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Trademark vs. Registered Trademark for Company Name


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#1 anchor93

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Posted 25 December 2013 - 01:44 AM

Say I want to start a photography business with a unique name. What's the difference of a trademark vs. a registered trademark for my small business?


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#2 Ashish92

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Posted 25 December 2013 - 06:03 AM

It upto a certain extent depends on the place where you will be starting your business as laws change by fractions in different countries. 

 

http://smallbusiness...ration-780.html

 

the above link is a precise summary of different types of copyrighting symbols. 

 

trademark isn't applicable for photographs, you can use copyright symbol or you can go for the registered process. 


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#3 anchor93

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Posted 25 December 2013 - 10:59 AM

trademark isn't applicable for photographs, you can use copyright symbol or you can go for the registered process. 

 

What's the benefit of registering my copyright?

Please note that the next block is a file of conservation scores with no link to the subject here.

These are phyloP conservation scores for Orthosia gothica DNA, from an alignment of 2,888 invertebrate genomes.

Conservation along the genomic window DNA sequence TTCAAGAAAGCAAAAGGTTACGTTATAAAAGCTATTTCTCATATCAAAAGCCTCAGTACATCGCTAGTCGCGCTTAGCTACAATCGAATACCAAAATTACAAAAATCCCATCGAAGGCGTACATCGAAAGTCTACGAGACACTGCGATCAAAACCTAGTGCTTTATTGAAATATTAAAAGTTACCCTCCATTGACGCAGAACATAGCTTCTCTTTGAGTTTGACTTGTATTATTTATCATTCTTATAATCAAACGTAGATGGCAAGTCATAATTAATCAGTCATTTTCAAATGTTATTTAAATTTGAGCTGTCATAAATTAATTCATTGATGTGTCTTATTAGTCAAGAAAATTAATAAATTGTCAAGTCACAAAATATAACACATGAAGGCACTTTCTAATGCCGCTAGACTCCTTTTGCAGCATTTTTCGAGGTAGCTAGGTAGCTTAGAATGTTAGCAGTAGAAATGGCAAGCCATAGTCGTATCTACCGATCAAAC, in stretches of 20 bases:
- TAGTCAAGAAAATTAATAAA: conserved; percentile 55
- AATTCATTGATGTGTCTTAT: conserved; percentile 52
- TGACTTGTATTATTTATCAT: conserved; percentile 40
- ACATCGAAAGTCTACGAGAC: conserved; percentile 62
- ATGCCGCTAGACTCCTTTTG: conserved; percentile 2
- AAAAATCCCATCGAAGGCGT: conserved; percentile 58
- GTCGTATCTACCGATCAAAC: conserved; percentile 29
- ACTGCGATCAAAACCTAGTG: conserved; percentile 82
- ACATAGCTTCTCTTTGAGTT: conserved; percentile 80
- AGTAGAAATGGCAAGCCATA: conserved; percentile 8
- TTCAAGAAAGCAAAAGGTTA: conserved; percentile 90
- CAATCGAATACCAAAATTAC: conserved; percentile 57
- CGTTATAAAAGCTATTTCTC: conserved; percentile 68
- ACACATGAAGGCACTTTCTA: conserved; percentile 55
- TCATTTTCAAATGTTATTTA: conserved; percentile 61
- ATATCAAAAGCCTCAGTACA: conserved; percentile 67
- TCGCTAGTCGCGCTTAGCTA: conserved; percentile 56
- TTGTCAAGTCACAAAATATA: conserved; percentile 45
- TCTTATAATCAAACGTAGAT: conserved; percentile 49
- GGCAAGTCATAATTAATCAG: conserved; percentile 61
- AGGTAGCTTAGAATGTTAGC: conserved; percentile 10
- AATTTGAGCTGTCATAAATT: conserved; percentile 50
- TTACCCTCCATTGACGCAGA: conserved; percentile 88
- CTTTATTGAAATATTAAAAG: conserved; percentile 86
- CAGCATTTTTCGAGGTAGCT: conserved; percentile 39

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#4 Photographa

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Posted 25 December 2013 - 11:19 AM

A trademark can protect a name or slogan. A service mark can protect services (instead of products, for example Geek Squad). You can also have a trade dress which is protected, and while this would be difficult to achieve in photography, if you have a unique specific type of design for something like a watermark you can have that protected.

 

For your name to be trademarked it has to be used in commerce, and it's more protectable if it's novel and completely unheard of before. If you choose a mark that's suggestive or descriptive (Windex for Window cleaning is suggestive, NFL for the National Football League is descriptive, and descriptive marks can only be protected if the general public thinks "National Football League" when they hear NFL.)

 

If you register your trademark with the federal government, you can use the R with the circle, otherwise you can only use the TM symbol.

 

For Copyright, you can copyright any original work of authorship that is fixed in a tangible medium of expression. The moment you snap a photo, you own its copyright. It'll last for the rest of your life and 70 years after your death.

 

If you file your copyright with the federal government before an infringement takes place, you get better remedies in court - the infringing party will have to pay your legal expenses, and you'll get statutory damages (and an injunction against the infringing work). Otherwise, you'll still win in court and you'll be able to get actual damages and an injunction against the infringing work, but you'll have yo pay your own legal fees.


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